The SACC team evaluated the Huawei cloud storage performance with a S3 benchmark that was developed for this purpose. The benchmark master process deploys and monitors many parallel client processes via dedicated client machines. A large number of benchmarks were executed in different configurations to measure the aggregated throughput and rate of metadata operations. In order to study the metadata performance very small 4 kilobytes (KB) fi les were used. The small amount of payload data meant that any throughput-related constraints and stress were avoided, particularly with regards to metadata handling. In addition, the number of front-end nodes used was varied. The aim of this was to verify the capacity of each additional front-end node to add a similar amount of processing capability to the storage system.


The metadata download performance results are shown in the figure above. Each front-end node adds linearly around 3500 fi les per second to the total download rate. The achieved maximum 4 KB download performance could likely be further increased by simply adding more front-end nodes. The front-end nodes have not, however, been a limiting factor with 4 KB uploads. The maximum metadata upload performance was 2500 fi les per second when using around 1200 concurrent clients. The cloud storage throughput performance was measured using 100 MB files. With this payload size the upload performance is no longer strongly affected by the number of concurrently used buckets because the rate of metadata operations is several orders of magnitude lower. The upload and download throughput results show that the available network bandwidth of 20 gigabits could be filled easily. Each additional front-end node was able to download 1100 MB per second or upload 550 MB per second — until the network bandwidth limit was reached.

Failure recovery

The capability of the cloud storage system to recover transparently from sudden storage failures is one of the most desirable features for CERN. Indeed, if the system is able to recover automatically — including from major failures — the number of maintenance personnel readily available could be reduced. In order to study this recovery capability, the system was kept uploading and downloading actively while a power failure was simulated on one chassis by unplugging its power connection. The recovery test was executed for 500 seconds until the power was disconnected from one chassis containing 16 disks. The power was reconnected 300 seconds later.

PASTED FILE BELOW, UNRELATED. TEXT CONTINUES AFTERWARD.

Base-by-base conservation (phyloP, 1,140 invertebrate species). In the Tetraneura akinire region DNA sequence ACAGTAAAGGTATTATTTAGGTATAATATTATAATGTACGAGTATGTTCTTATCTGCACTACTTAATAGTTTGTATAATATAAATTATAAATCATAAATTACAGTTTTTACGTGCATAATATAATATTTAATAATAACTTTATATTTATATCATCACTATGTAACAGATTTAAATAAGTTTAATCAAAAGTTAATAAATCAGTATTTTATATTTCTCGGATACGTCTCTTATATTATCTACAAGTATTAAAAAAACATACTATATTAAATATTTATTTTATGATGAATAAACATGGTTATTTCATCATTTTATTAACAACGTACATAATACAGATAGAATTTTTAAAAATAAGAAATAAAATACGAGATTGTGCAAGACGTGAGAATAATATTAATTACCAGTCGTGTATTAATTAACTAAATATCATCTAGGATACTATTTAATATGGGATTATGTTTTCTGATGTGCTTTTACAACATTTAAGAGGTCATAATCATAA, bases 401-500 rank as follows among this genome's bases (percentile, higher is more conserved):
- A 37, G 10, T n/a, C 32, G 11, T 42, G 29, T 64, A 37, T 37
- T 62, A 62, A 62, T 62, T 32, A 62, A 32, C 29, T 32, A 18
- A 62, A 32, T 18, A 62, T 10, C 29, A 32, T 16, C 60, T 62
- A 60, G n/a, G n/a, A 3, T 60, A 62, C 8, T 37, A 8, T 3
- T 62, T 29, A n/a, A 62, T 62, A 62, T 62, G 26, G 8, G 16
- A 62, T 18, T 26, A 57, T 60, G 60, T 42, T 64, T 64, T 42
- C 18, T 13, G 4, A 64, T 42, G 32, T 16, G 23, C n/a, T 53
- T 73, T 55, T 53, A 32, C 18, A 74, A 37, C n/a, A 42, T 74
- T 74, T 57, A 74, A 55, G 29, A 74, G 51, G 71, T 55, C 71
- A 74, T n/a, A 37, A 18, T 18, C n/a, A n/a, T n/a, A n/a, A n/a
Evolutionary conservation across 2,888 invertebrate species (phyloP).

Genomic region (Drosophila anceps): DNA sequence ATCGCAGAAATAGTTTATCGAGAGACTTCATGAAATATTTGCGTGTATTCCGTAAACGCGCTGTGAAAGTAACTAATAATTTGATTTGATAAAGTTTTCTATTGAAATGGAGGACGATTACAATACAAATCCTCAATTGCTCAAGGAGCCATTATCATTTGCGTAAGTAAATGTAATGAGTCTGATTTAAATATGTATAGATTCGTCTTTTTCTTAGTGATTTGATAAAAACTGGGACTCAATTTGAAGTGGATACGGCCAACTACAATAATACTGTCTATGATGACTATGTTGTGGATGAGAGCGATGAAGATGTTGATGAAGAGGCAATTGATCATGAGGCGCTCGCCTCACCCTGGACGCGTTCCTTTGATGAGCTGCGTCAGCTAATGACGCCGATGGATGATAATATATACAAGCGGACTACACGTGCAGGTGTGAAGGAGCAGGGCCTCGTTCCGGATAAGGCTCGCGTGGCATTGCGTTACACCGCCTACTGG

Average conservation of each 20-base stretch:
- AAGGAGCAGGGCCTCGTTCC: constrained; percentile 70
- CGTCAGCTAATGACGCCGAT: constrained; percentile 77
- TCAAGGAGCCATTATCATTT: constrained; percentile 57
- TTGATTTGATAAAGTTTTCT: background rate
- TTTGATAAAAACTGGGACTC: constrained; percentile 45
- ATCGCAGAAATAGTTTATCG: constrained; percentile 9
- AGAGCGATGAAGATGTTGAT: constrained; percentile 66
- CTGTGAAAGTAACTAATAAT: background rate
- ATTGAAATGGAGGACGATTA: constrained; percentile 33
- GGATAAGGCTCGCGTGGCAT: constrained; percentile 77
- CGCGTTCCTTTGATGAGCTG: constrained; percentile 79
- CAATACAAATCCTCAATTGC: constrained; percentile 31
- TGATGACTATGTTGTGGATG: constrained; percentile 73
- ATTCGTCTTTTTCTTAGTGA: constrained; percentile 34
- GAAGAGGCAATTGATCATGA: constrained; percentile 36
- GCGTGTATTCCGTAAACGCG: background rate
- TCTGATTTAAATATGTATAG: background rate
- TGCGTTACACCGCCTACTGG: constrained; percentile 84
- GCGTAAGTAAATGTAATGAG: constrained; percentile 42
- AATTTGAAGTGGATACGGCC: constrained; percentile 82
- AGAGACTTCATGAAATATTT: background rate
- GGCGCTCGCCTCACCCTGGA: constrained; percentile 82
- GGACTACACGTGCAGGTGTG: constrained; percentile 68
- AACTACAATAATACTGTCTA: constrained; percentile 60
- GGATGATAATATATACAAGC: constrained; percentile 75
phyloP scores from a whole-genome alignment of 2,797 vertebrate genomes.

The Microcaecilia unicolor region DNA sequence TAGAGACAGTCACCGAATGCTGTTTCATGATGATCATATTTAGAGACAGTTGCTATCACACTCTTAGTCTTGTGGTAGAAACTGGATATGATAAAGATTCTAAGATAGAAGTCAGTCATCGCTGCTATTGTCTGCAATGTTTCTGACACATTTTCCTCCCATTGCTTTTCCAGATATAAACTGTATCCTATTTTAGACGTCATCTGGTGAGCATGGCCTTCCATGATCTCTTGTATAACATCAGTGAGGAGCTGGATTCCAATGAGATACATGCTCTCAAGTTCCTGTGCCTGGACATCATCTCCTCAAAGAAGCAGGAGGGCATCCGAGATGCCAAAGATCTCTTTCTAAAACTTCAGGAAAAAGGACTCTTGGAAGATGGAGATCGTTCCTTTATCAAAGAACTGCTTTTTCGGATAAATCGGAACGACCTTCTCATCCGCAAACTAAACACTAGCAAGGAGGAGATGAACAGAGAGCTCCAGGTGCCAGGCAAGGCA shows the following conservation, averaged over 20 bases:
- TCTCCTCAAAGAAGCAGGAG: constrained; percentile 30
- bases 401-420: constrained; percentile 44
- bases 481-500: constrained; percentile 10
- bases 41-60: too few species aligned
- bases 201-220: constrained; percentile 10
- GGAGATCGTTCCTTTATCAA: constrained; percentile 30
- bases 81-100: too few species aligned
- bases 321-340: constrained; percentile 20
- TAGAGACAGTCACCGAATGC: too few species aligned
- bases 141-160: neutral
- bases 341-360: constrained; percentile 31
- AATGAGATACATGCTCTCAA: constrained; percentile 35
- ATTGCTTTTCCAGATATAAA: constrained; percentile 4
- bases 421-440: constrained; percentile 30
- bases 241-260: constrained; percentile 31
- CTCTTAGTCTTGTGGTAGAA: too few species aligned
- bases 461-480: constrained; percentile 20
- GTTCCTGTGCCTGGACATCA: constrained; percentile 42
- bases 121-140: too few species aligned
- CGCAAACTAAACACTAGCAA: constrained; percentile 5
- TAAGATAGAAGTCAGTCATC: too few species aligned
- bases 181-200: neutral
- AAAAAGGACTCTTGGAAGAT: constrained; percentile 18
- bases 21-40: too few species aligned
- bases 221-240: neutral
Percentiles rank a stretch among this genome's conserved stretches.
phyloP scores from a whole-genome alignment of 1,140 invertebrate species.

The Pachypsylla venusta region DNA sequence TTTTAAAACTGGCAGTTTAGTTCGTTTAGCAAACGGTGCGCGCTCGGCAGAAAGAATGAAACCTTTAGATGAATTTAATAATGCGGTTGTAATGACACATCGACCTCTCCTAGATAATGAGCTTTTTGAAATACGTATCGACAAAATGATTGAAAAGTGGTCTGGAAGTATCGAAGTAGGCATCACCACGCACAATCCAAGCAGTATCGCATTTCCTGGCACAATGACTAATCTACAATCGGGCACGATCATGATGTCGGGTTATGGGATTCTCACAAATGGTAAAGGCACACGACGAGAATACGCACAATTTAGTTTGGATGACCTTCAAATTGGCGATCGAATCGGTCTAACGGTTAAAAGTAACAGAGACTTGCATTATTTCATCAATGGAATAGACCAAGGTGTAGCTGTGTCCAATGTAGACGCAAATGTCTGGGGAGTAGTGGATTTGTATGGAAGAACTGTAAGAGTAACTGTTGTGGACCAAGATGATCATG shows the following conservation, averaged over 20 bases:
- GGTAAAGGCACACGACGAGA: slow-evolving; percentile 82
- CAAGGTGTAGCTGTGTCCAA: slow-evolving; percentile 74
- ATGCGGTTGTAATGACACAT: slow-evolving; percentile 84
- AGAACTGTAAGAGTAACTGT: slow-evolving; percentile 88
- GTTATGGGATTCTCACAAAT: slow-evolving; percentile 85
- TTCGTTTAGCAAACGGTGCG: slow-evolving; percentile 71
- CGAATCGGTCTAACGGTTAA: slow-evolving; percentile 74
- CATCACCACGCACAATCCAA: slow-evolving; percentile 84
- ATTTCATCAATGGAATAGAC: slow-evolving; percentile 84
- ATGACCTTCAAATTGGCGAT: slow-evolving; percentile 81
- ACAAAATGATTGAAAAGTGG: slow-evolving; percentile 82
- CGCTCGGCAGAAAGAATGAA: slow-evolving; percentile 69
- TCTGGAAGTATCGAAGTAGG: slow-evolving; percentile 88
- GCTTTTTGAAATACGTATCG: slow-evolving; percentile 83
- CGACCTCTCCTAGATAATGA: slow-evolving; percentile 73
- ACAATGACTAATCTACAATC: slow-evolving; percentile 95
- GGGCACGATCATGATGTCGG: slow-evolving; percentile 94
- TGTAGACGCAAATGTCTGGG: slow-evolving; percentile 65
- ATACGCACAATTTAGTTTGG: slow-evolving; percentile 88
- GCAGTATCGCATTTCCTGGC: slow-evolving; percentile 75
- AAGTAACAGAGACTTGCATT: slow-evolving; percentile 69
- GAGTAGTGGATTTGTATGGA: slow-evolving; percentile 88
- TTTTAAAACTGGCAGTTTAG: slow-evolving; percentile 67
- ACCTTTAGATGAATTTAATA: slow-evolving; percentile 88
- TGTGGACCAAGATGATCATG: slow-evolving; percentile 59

The cloud storage failure recovery results are shown in the diagram. The affected clients, doing uploads and download on this chassis, experienced delays up to about 60 seconds, but no errors could be detected as all the read and write operations completed successfully. Further in the automated recovery process, a third vertical red line shows the point at which the first nodes became available again after the chassis was rebooted. Again, only delays and no errors were observed.

Another important aspect for CERN is the flexibility of the cloud storage system for serving the existing CERN services. It was important to understand if the required performance level could be achieved and if all the necessary storage system features were present. The first evaluation focused on CernVM File System (CVMFS), which is a fi le system that, among other applications, is widely used to distribute HEP software. The CVMFS system — with its cloud-storage back-end — was tested by simulating a publishing step of a software release consisting of 30,000 small fi les. The results show that the Huawei cloud storage back-end was able to publish around 1200 new fi les per second. This means that a new software release of this size could be achieved in just a few tens of seconds. The cloud storage has been behaving as expected and no major problems were found that would prevent the use of this cloud storage system for HEP data storage.

A second Huawei storage cloud was also recently installed in the CERN data centre. This new and more compact cloud storage system has 1.2 PB of storage space, consisting of 300 4 TB disks. The cloud storage’s S3 interface had been updated to support the latest S3 features, such as multi-part uploads. Next year, CERN openlab will focus on testing the performance of this new cloud storage system together with the older Huawei cloud storage installed in the data centre.

Previous activities for the Storage Architecture covering 2012 are available here.